The objective of the flight was to perform calibration of solar cells using a specially developed platform transported to the top of the atmosphere by a stratospheric balloon.
When designing solar cell energy systems for space missions, it is necessary to obtain precise performance parameters of solar cells under standard sunlight. Especially for deep space exploration the weight of the energy system carried is very limited and the calculation needs to be very precise. This information can't be obtained from the ground due to the presence of the earth's atmosphere which filters part of the solar incoming radiation.
The purpose of any high altitude solar cell calibration program is to produce air mass zero (AM0) standard solar cells that can be used for accurately setting solar simulator intensities. The concept is to fly the cells on a balloon, to maintain the sun rays as perpendicular as possible to the cells, to measure their output at altitude, to recover the cells and to use them as reference standards.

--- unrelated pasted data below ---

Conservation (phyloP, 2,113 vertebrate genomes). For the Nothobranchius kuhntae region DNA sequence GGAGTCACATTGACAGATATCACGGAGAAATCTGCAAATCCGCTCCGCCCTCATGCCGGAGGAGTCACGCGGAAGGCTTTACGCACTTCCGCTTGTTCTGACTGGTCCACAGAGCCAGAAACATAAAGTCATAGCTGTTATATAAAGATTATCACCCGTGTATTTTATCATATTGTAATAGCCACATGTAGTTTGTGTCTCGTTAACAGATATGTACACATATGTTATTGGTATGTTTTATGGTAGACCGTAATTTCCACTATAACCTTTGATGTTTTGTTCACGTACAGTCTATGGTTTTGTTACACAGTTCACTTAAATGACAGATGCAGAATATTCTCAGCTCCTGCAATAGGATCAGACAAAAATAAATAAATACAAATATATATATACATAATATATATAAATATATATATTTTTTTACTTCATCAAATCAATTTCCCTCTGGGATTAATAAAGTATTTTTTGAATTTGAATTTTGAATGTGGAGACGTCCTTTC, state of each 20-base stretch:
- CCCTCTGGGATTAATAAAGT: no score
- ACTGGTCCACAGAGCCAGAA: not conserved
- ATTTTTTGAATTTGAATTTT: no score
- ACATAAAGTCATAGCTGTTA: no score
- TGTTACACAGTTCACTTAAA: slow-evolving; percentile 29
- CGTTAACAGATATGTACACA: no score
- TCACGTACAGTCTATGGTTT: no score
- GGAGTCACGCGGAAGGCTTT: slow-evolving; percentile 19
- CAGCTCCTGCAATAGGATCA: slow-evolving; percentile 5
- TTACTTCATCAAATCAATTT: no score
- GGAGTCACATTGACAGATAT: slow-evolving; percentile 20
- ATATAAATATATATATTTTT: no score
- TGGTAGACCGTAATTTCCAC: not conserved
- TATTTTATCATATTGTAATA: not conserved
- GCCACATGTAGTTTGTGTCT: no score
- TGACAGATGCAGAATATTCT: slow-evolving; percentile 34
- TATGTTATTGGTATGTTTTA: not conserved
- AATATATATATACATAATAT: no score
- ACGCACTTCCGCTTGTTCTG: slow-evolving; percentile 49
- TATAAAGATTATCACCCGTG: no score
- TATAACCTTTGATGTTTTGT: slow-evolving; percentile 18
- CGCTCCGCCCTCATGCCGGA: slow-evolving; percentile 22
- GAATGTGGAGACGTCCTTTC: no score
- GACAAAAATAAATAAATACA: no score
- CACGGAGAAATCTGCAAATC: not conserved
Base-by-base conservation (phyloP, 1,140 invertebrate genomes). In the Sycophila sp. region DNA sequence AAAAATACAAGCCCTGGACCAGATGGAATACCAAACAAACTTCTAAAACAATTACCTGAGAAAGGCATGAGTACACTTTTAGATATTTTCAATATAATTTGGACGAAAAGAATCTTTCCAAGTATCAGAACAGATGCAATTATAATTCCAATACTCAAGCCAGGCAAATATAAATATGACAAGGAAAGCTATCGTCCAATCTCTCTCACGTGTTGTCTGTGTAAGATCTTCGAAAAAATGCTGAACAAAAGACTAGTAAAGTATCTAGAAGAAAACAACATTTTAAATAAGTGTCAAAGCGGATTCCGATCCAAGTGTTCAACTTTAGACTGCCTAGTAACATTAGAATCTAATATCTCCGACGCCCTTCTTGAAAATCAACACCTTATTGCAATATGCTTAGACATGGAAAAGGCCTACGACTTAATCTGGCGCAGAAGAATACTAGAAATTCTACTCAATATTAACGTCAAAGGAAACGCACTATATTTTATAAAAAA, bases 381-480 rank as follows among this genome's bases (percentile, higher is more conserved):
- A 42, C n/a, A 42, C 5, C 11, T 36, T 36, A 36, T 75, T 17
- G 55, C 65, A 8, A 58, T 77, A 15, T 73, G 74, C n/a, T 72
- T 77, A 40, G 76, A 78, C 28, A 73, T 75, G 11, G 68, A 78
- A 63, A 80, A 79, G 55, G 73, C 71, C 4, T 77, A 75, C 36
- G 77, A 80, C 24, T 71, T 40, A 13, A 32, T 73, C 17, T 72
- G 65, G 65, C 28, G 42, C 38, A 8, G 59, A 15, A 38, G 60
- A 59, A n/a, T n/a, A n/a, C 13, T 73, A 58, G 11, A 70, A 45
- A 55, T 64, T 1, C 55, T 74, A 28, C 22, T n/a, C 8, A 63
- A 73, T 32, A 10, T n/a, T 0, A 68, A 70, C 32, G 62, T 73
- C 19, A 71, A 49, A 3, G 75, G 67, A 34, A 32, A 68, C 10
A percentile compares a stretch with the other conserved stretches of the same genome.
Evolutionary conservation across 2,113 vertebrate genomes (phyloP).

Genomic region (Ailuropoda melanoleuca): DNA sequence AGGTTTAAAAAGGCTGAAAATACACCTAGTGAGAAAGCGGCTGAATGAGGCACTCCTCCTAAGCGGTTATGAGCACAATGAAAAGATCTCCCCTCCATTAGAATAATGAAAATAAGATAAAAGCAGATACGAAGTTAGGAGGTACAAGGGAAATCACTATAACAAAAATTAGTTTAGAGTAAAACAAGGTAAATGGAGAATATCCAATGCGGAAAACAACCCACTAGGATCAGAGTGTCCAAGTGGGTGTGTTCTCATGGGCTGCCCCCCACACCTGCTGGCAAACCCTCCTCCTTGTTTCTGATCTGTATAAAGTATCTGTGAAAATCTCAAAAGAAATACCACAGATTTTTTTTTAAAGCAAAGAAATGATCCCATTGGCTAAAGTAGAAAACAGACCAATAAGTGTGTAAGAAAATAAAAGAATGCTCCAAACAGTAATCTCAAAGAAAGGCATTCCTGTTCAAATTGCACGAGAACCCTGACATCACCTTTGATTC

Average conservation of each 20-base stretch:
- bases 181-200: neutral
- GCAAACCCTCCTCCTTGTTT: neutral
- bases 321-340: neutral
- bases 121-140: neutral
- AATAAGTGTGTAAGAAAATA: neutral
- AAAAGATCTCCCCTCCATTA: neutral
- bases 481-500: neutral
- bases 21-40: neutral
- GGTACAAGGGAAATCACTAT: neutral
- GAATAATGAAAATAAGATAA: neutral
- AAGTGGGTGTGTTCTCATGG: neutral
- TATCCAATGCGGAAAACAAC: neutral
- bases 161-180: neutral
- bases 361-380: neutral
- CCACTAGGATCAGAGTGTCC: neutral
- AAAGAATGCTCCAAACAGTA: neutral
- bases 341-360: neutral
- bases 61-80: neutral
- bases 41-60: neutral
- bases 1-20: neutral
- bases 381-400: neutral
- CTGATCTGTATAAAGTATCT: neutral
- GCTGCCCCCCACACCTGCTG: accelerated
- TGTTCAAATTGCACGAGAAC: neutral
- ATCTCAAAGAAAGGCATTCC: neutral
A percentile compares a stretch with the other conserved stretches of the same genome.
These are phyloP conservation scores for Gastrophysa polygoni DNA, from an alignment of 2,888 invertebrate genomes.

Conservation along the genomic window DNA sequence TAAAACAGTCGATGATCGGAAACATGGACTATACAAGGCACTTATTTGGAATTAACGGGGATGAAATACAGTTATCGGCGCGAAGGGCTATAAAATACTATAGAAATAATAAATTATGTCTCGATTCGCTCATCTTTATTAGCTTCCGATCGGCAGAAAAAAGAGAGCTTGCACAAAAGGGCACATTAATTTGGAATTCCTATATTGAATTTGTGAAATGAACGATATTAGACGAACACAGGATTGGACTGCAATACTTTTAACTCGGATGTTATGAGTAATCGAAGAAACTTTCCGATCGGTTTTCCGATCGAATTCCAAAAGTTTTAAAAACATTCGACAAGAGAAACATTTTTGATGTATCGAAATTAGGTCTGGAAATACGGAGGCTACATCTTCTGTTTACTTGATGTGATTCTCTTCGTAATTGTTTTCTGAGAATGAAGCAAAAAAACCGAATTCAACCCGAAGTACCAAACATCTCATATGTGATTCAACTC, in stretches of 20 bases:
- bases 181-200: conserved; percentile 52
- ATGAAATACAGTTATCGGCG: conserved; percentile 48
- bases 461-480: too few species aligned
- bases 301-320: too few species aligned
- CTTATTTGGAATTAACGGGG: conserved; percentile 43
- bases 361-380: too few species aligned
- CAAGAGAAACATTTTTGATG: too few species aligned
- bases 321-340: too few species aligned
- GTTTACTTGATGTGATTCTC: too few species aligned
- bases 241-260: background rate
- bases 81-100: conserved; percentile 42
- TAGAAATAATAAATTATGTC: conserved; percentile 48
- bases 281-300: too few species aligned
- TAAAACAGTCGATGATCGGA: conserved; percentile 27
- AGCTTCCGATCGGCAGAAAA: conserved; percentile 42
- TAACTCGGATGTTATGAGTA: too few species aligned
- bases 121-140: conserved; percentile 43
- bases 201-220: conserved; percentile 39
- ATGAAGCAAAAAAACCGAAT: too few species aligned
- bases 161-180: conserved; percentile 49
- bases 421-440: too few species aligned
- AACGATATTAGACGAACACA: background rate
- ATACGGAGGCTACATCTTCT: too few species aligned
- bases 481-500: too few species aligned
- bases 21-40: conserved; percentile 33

THE CHINESE PROGRAM OF SOLAR CELL CALIBRATION
Until 2010 decade the only two nations that counted with such a capability were the United States and France. As is widely known, some Western countries have imposed certain restrictions on technology transfers to China. Among those restrictions are both the primary AM0 solar cells and the provision of calibration services. The maturity and stability reached by the Chinese balloon program in recent years, together with the need imposed by the solar cell manufacturing industry, allowed to start researching the development of technologies for balloon-based calibration of solar cells.
The chinese system actually in use is composed by a special platform on which are located the cells to calibrate. This platform -as can be seen in the scheme above left- is located in the flight train above the payload, not in the gondola housing experiments. The cells are fixed on the tracking device, each with an active area of 1.00 cm2. The device tracks continously the sun during the flight allowing reading in real time of the temperature, light intensity, and Intensity/Voltage curves of the cells.
Balloon launched on: 8/8/2018
Launch site: Urad Zhongqi Airport, Urad Middle Banner, Inner Mongolia, China
Balloon launched by: Institute of Optoelectronics, Chinese Academy of Sciences
Balloon manufacturer/size/composition: Zero Pressure Balloon
End of flight (L for landing time, W for last contact, otherwise termination time): 8/8/2018
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